Weddings are a costly occasion, so any way to alleviate financial pressure is worth considering. When it comes to the big day, there is one thing that can’t be disregarded: the dress.

However, there is no need to splurge on a wedding dress that you’ll only get one wear out of. St Vincent de Paul charity shop in Jocelyn Street, Dundalk, has its own bridal boutique, which offers a range of pre-loved dresses to suit every bride. Irish Country Living spoke to Aisling Matthews, manager of the shop, about the unique bridal experience.

Public interest

At the end of 2018, the shop began to receive donations of wedding dresses. Reluctant to put them on the shop floor in case they’d get damaged, Aisling designated a space for the dresses. From here, the initiative took off.

“We saw a need for cheaper dresses than what’s available on the high street,” says Aisling. “So we converted a small office into a bridal room to see how it would work for us. Once there was enough interest, we moved into our current bridal room. As well as donations, we have a lot of people interested in getting cheaper dresses.”

The shop now includes dresses from boutiques as well as those donated by the public. Customers travel from all over Ireland and even from overseas to view the range of dresses available.

“Over the last couple of weeks, we’ve had a lot of people visiting from outside the country – Irish ladies living abroad and returning home,” Aisling explains.

“A lady rang me the other day from West Cork, she said, ‘Would it be worth my while coming up? It’s a long journey.’ She was looking for a wedding dress and a mother of the bride outfit. I said to her, ‘Well, if you can get your wedding dress and mother of the bride outfit for under €400, it’s definitely worth the trip.’ So, she came up, got her outfit and she was very happy with it.”

Positive initiative

Not only does the boutique encourage sustainability by giving dresses a second day out, it also provides budget-friendly options. The highest price point for a wedding dress in the boutique is €300.

“You can get any kind of pre-loved bridal wear from €80,” says Aisling. “A lot of people are telling us that they can use the money elsewhere for the wedding, or they simply have a smaller budget. It’s taken off and we’re getting a really positive response from it.”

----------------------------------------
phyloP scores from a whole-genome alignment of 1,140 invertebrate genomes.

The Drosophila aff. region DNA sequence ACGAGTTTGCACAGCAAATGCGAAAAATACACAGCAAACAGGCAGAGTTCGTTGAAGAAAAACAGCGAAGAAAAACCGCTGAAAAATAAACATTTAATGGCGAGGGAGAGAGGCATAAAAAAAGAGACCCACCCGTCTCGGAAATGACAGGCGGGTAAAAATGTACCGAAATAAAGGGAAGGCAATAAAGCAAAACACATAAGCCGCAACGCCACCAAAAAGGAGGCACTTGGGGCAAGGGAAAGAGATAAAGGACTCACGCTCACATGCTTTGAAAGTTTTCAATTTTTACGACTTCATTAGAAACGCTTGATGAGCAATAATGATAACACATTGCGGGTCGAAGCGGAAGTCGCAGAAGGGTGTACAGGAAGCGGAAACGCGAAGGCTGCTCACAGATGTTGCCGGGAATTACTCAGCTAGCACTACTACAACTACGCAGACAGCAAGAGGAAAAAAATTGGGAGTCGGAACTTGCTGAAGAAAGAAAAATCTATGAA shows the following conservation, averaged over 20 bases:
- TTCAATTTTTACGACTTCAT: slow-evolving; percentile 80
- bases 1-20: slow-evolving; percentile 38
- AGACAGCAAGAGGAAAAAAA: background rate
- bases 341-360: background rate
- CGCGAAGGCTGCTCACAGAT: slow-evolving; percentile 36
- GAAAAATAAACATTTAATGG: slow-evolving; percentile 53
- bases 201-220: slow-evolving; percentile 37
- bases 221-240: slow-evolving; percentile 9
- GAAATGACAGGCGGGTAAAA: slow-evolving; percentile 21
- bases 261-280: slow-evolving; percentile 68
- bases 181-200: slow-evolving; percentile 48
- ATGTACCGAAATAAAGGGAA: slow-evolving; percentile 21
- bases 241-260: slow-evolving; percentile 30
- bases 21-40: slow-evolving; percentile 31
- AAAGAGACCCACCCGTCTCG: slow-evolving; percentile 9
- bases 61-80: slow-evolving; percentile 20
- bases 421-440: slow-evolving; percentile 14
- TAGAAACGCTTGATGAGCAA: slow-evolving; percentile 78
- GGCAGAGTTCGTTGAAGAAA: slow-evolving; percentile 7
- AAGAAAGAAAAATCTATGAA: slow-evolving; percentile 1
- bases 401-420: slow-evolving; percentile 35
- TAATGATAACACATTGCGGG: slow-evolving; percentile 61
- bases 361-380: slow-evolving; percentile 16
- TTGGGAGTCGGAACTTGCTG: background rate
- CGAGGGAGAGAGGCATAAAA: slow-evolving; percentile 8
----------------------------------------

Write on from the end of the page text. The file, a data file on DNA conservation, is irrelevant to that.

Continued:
Buying a pre-loved dress from the bridal boutique also has a ripple effect, as proceeds from the dresses sold go back into the community through the ?St Vincent de Paul.

“As well as donating a dress, you’re giving someone the feel-good factor, so somebody else gets to feel what you felt on your special day and in turn, the money goes back into the society to help people in the community,” says Aisling.

Something for everyone

Aisling explains there are currently over 300 wedding dresses in the boutique, of all different shapes, sizes and even colours.

“We definitely have a mix of ages coming in to us looking for different styles. Some want the princess dress, the big ball gown and others are just looking for something plain and simple.

“We’ve been very lucky. We have a lot of what we call vintage, older dresses and then there’s also up-to-date dresses coming in. Some brand-new dresses were donated by boutiques that unfortu­nately closed down after COVID.”

As well as wedding outfits, the boutique stocks evening gowns, Communion outfits and debs dresses. Aisling explains that the debs dresses are also popular.

The full experience

“For us, part of the reason we opened the bridal boutique was to give the princess experience,” says Aisling. “I suppose the dress and venue are the two main aspects of a wedding day. That’s why we do appointments only, so we can give the same experience a bride would get anywhere else.

“They can come in with their family and friends and the appointment is unique to them.”

One thing that is emphasised when brides are trying on dresses is honesty - this is how you find the dream dress.

“A lot of people come in with a style in mind, but leave with a completely different style because once they try the right dress on, they get the feeling, ‘Oh, this is the one.’”

Seeing the range

The boutique is holding an open evening on 20 April, which will give brides-to-be a chance to see the range of dresses available.

“We’re opening up so that the public can come in and have a look,” she says. “It’s about showcasing what we have and that we cater to everybody’s needs.

“The bridal room is separate and at the back of the boutique in Jocelyn Street. It is private and it is secluded, so nobody has to know where your dress is from, if that’s the way you feel about it, and you can still get it at a great price.”

More info

For more details see

Read more

Trócaire marks a milestone 50 years of charity

FéRí: Slow, sustainable fashion; from the farm